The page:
Nigeria’s seven lessons from polio and Ebola response

An article from the World Bank Group Blog
January 5, 2016
Amid the devastating effects of West Africa’s Ebola outbreak to human lives, communities, institutions, systems and the economy, there are lessons to be learned for the region to be better prepared to handle future outbreaks.
 
Granted, the Ebola outbreak in Nigeria was caught early before it spiralled out of control, unlike in Sierra Leone, Liberia and Guinea, but Nigeria was also able to successfully contain the disease. The country would have not been able to respond so swiftly if it had not had a history of responding to public health emergencies, such as recurrent cholera and Lassa fever outbreaks and lead poisoning, and developed an appropriate response capacity.
 
Some components of the Ebola response in Nigeria were adapted from the country’s polio eradication efforts, as well as infrastructure and capacity built in response to an Avian Flu outbreak in 2006. Until recently, polio had debilitated thousands of Nigerian children annually. In 2015, Nigeria marked the one-year anniversary of Wild Polio Virus interruption, and had before been declared Ebola-free.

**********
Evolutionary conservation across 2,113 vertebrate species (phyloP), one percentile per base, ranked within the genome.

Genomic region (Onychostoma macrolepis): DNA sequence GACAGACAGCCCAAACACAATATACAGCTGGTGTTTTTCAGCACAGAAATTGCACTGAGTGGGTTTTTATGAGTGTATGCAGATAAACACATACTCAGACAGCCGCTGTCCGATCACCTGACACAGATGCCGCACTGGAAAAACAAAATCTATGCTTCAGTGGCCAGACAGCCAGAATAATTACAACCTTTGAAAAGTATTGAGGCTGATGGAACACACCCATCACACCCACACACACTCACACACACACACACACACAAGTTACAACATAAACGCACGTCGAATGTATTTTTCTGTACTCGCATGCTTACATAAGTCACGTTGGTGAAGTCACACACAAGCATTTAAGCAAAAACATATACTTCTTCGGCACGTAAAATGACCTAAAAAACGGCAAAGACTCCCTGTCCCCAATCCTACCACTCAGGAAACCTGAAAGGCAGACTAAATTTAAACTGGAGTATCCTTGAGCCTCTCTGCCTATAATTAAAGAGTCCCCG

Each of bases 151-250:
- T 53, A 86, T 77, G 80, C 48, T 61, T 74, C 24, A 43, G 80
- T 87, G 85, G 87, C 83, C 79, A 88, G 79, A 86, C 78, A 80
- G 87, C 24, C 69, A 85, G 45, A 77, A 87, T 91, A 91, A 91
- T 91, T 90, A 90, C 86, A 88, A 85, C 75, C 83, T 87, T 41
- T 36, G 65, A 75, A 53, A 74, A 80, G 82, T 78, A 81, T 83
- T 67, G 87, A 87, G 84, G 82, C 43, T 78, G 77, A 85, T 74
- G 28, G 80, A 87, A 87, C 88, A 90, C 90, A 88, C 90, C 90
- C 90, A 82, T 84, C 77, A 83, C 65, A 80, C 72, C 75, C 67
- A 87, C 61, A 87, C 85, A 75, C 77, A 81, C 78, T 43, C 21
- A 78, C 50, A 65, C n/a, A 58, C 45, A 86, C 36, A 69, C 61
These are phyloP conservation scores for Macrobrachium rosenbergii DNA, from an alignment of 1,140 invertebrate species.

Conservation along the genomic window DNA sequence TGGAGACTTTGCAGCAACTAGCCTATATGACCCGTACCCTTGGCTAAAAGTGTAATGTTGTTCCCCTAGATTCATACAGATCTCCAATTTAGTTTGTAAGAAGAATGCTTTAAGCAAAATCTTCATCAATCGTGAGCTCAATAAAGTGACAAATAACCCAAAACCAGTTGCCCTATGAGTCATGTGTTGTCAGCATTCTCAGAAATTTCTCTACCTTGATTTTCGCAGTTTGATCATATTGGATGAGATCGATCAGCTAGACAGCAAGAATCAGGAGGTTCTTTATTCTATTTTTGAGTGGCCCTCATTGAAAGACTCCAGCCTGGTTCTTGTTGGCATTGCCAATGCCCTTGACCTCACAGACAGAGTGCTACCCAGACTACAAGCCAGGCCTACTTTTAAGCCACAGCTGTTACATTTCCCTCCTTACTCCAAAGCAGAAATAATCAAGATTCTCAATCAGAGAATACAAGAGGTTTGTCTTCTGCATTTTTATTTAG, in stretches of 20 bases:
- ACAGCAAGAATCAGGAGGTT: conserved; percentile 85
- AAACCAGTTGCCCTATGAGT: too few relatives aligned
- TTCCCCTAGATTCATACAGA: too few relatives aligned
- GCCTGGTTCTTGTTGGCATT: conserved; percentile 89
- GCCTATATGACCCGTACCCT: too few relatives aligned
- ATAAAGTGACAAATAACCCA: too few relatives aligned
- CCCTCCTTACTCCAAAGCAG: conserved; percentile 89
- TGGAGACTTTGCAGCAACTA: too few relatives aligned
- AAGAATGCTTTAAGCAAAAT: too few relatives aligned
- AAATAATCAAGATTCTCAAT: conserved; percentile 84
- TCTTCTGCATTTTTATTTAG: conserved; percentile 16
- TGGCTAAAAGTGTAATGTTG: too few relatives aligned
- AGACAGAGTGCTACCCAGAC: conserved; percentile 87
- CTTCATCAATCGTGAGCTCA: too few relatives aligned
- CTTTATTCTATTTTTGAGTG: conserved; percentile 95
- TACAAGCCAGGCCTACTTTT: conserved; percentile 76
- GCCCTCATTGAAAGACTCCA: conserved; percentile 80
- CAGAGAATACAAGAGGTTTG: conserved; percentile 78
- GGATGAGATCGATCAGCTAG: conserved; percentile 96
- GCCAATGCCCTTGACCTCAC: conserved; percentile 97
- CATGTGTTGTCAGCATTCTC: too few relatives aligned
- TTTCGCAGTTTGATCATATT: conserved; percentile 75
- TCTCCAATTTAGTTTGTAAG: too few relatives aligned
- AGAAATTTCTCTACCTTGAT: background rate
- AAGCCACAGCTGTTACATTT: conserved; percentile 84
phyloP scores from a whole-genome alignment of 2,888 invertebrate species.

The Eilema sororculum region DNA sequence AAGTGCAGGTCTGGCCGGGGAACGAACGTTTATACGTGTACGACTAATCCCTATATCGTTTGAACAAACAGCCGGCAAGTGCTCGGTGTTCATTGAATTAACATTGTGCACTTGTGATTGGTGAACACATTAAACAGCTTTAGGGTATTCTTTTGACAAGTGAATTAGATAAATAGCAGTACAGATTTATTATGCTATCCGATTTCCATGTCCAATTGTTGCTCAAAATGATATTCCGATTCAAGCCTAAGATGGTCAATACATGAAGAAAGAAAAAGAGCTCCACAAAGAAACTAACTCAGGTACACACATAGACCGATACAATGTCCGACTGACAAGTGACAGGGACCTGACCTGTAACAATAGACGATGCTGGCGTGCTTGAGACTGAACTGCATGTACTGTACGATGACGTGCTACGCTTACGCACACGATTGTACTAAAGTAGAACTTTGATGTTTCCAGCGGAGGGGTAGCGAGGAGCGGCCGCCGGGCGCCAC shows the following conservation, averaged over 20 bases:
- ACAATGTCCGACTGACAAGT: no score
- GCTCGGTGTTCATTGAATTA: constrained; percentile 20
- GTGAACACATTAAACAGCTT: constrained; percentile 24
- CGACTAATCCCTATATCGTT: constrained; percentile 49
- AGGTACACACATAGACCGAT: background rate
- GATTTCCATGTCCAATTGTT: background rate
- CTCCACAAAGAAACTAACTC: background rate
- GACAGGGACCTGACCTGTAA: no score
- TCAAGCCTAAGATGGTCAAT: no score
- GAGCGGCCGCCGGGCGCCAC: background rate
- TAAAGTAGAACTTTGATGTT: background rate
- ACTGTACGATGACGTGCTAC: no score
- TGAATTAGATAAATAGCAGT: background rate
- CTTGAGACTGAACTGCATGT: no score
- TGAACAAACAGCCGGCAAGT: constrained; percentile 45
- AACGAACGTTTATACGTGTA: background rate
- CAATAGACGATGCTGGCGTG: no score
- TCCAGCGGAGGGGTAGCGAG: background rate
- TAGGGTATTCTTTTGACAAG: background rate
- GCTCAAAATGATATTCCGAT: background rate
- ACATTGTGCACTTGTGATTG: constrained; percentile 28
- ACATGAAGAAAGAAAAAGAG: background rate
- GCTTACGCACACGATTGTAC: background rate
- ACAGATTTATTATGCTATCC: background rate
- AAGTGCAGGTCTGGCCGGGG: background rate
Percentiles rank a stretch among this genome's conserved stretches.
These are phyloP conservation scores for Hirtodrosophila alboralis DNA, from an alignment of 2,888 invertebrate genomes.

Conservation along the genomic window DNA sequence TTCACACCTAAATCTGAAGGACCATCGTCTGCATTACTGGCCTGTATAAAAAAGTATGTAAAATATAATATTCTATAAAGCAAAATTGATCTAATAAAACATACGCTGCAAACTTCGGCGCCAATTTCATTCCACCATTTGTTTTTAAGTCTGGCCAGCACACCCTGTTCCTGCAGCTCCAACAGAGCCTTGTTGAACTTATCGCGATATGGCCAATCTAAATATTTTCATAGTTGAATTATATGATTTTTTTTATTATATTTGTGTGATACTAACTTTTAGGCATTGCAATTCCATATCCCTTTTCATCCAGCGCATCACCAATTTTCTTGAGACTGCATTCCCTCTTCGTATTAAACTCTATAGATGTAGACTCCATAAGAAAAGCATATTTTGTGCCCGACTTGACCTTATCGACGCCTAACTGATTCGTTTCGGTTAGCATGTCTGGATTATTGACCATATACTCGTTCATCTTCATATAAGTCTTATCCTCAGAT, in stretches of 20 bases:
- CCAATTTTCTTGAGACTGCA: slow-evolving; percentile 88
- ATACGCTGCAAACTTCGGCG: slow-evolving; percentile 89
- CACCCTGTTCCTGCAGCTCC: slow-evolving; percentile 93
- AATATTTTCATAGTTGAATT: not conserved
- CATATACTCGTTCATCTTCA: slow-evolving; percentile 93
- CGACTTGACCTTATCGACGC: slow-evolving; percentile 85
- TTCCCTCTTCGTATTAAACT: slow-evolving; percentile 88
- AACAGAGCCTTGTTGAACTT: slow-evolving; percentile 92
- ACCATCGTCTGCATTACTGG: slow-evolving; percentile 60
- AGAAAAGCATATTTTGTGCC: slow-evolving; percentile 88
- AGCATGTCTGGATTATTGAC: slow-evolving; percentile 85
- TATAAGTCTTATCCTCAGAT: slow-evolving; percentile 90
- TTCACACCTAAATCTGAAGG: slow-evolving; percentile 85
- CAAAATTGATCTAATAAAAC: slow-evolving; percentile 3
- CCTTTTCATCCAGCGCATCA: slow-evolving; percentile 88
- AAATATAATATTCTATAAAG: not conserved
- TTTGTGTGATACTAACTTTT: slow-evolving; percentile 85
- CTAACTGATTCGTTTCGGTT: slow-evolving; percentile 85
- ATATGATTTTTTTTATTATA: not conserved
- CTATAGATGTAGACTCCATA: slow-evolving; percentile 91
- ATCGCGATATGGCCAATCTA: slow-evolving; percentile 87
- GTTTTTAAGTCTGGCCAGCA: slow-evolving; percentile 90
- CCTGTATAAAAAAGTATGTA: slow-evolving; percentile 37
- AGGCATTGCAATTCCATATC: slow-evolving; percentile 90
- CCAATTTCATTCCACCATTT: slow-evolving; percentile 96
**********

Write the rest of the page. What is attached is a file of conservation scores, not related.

So we ask: How did a previously weak system suddenly gain the momentum to operate efficiently and yield favorable outcomes?  Are there lessons we can learn related to the effectiveness of future disease surveillance and emergency response efforts? In both instances [Ebola and polio], we found an alignment of several factors – what we call the seven “P’s:”
 
Politics of Purpose – Political leaders in Nigeria made eradication of both polio and Ebola national priorities.  This established a clarity of purpose and focus. It enabled cooperation across political and technical cadres, federal and state institutions, and across public and private sectors. While technical managers had a mandate to roll out the response, there was still consistent accountability to political leaders (via national task forces, and even the President). We all had a stake in it.
 
Read the full article here.
Common Disease Taxonomy: 
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